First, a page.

When I was an adjunct professor and teaching classes that involved history, it was not unusual for a student to raise a hand and say, “Prof, if Thomas Jefferson was so great, why did he own slaves?”
But it isn’t just Jefferson. If you pick any historic figure who did something amazing or forward-thinking or just brilliant, you usually will find something that is “backward” or oppressive or, even, just plain stupid.
Why is that?
In short, because they’re human and they didn’t live in a vacuum.
Over the course of time, historical heroes become idolized. We tend to reduce them to basics and remove them from their location in history. So, when we learn something new about them we may feel let down or confused.
Here’s an example: Lincoln pondered sending freed slaves to Liberia. But how could the guy who wrote the Emancipation Proclamation even toy with the idea of sending away the very people he freed? Answer: because he lived in the nineteenth century and no one had a clue what to do with a large group of formerly enslaved, now-freed human beings. What would they do for a living? Where would they live? How would they live? The nation’s leadership had a limited imagination. The governmental and cultural tools on hand were not up to the task. And let’s not forget all that was mixed up with racist and prejudiced attitudes that had developed over centuries. And that is how a seemingly brilliant and compassionate man could also be seemingly uncaring and cold.
The truth is human beings, regardless of their impact on history, are still human beings located in a specific time, and it is helpful to see their actions, words, and thoughts in that light. I don’t say this to let them off the hook. I’m saying it more as a way of helping us get over our shock when our heroes do not live up to the hype.
A similar challenge exists when writing fiction, whether it is historical or otherwise. Characters need to be complicated and rooted in their time.
Let’s look at Eli and Maggie Smith.
Eli is quite supportive of Maggie. In fact, although she enjoys writing, she previously had understood her primary responsibilities to be running a boarding house and raising her daughters. She would have liked to have written professionally but believed that other things demanded her allegiance. Maggie therefore had a very nineteenth-century “woman’s sphere” take on life, to the point that she turned her boarders into family. In her mind, Maggie was keeping house, rather than running a business. Eli is the one who sort of helps her get “woke.”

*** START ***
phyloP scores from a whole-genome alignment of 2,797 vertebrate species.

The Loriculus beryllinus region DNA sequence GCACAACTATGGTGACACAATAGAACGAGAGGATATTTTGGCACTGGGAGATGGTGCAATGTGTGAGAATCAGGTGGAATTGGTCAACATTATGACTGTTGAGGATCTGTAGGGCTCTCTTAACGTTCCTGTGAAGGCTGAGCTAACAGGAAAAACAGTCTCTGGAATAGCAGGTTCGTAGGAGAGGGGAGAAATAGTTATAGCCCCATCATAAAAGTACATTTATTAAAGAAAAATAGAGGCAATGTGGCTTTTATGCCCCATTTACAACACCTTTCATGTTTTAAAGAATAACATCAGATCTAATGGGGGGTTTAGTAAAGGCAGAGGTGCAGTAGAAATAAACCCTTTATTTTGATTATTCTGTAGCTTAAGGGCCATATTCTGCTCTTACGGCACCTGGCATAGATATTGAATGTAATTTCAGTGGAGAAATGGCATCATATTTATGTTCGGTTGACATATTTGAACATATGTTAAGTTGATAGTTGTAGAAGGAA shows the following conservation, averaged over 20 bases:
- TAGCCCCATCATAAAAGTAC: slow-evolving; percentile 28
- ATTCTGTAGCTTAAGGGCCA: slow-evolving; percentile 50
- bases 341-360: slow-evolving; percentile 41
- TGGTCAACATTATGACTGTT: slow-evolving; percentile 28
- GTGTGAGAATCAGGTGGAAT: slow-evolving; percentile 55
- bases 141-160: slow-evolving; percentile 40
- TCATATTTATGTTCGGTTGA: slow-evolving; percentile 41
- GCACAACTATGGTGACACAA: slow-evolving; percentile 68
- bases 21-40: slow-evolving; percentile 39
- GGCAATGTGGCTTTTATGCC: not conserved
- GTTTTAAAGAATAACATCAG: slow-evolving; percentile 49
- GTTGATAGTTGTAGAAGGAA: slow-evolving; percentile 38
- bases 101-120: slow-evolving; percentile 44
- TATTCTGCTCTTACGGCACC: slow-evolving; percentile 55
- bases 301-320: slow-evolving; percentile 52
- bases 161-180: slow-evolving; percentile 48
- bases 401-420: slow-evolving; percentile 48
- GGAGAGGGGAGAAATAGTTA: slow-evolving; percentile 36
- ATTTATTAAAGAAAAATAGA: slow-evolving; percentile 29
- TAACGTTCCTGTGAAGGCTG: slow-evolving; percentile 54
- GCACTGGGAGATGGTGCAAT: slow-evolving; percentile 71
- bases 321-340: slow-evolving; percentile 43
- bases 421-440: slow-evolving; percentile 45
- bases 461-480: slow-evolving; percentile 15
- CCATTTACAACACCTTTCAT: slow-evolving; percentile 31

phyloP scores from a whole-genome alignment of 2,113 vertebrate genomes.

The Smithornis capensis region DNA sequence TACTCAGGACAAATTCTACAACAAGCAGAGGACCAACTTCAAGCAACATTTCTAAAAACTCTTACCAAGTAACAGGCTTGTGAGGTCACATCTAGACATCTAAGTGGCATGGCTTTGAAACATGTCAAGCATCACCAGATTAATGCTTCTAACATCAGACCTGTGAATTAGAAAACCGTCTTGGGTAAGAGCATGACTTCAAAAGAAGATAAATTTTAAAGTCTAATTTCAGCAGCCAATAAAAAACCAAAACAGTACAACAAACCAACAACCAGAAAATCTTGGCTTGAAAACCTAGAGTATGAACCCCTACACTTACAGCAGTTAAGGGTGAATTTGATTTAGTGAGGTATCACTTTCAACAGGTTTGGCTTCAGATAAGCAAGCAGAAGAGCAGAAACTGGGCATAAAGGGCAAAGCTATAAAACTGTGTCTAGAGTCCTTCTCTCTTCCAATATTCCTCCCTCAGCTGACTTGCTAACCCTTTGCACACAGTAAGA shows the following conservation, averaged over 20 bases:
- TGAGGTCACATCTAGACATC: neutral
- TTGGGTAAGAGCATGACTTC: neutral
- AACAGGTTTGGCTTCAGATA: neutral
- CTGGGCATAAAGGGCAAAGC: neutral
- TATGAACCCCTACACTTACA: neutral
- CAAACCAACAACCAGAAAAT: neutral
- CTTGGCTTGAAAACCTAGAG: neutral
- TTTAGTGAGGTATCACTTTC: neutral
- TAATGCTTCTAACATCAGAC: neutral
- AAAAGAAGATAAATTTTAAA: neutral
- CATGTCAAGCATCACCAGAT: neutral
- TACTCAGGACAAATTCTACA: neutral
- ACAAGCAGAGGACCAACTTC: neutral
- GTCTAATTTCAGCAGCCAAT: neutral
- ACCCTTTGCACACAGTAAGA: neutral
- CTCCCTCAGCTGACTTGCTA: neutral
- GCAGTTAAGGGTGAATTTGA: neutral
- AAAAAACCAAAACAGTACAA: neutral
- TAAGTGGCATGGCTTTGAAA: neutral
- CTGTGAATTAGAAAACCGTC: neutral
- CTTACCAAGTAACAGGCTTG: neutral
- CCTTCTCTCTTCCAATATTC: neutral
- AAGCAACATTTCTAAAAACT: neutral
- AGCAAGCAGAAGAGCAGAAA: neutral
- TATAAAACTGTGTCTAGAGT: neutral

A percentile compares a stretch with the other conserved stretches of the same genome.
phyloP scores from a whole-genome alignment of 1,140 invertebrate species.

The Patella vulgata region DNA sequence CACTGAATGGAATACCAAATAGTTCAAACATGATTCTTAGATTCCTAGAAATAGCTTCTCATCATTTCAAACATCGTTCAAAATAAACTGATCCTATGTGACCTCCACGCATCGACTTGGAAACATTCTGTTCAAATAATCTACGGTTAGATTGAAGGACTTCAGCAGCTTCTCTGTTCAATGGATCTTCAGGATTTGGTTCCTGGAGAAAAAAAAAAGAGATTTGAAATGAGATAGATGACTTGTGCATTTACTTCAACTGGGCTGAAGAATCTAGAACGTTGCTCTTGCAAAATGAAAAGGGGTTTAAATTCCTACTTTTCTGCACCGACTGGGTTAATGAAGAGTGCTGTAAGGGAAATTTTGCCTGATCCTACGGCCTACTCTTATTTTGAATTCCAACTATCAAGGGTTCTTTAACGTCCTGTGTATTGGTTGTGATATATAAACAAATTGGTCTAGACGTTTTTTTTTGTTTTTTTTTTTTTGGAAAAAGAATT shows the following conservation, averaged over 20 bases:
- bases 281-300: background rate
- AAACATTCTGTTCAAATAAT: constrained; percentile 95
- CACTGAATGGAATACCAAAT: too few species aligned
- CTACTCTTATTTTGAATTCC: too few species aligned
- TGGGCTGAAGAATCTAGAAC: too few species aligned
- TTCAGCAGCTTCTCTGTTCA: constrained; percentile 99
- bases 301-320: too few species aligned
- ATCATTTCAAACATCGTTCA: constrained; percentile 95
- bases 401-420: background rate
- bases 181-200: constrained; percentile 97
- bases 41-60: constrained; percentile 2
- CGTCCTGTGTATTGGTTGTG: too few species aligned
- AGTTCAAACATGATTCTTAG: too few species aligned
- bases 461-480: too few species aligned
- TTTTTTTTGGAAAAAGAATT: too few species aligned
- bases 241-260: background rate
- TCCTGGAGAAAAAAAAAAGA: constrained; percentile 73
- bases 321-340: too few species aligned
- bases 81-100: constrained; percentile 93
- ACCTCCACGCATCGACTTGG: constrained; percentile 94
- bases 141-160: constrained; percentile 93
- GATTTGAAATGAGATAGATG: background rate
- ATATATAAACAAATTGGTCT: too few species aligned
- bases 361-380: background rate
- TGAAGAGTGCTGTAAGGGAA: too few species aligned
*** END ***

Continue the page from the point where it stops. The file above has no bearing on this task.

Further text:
He encourages Maggie to edit and write articles for his newspaper. And he stands up for her when she embarks on new, and possibly controversial undertakings, such as a school for children of color (found in my current work-in-progress). Eli steps up takes care of the children, even to the point of giving Bob baths and changing Faith’s diapers.
So, kudos to Eli for being an enlightened man and freeing Maggie to follow her muse!
Oh, wait, a minute. Have you ever seen that guy do the dusting? Or doing the back-breaking weekly task called the laundry? And when did he ever cook? Okay, he did roast things over a fire while he and Carson were following their muses and covering the war as correspondents. But has Eli ever cooked at home to give Maggie a break? Hell to the no! In fact no to all three of those things.
How could such a loving, enlightened man like Eli not see that his wife just might need help with the housework? Answer: because he’s a nineteenth-century man. He lives in a culture that presupposes men are not supposed to do housework. So, as forward-thinking as he appears to be, Eli does hit a cultural wall.
I can point out more things that illustrate how my characters might have absorbed the norms of their times verses other, more enlightened behavior, but that would take more time than I have today and probably way more than you want to read.
To sum up, what is true in fiction is true in real life, and what is true in real life is true in fiction. Everyone is flawed in some way and everyone is located in time, and that includes historical heroes.
Disjuncture is more normal than it is hypocritical.
Perhaps disjuncture is simply “being human.”
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Janet Stafford, Squeaking Pips Founder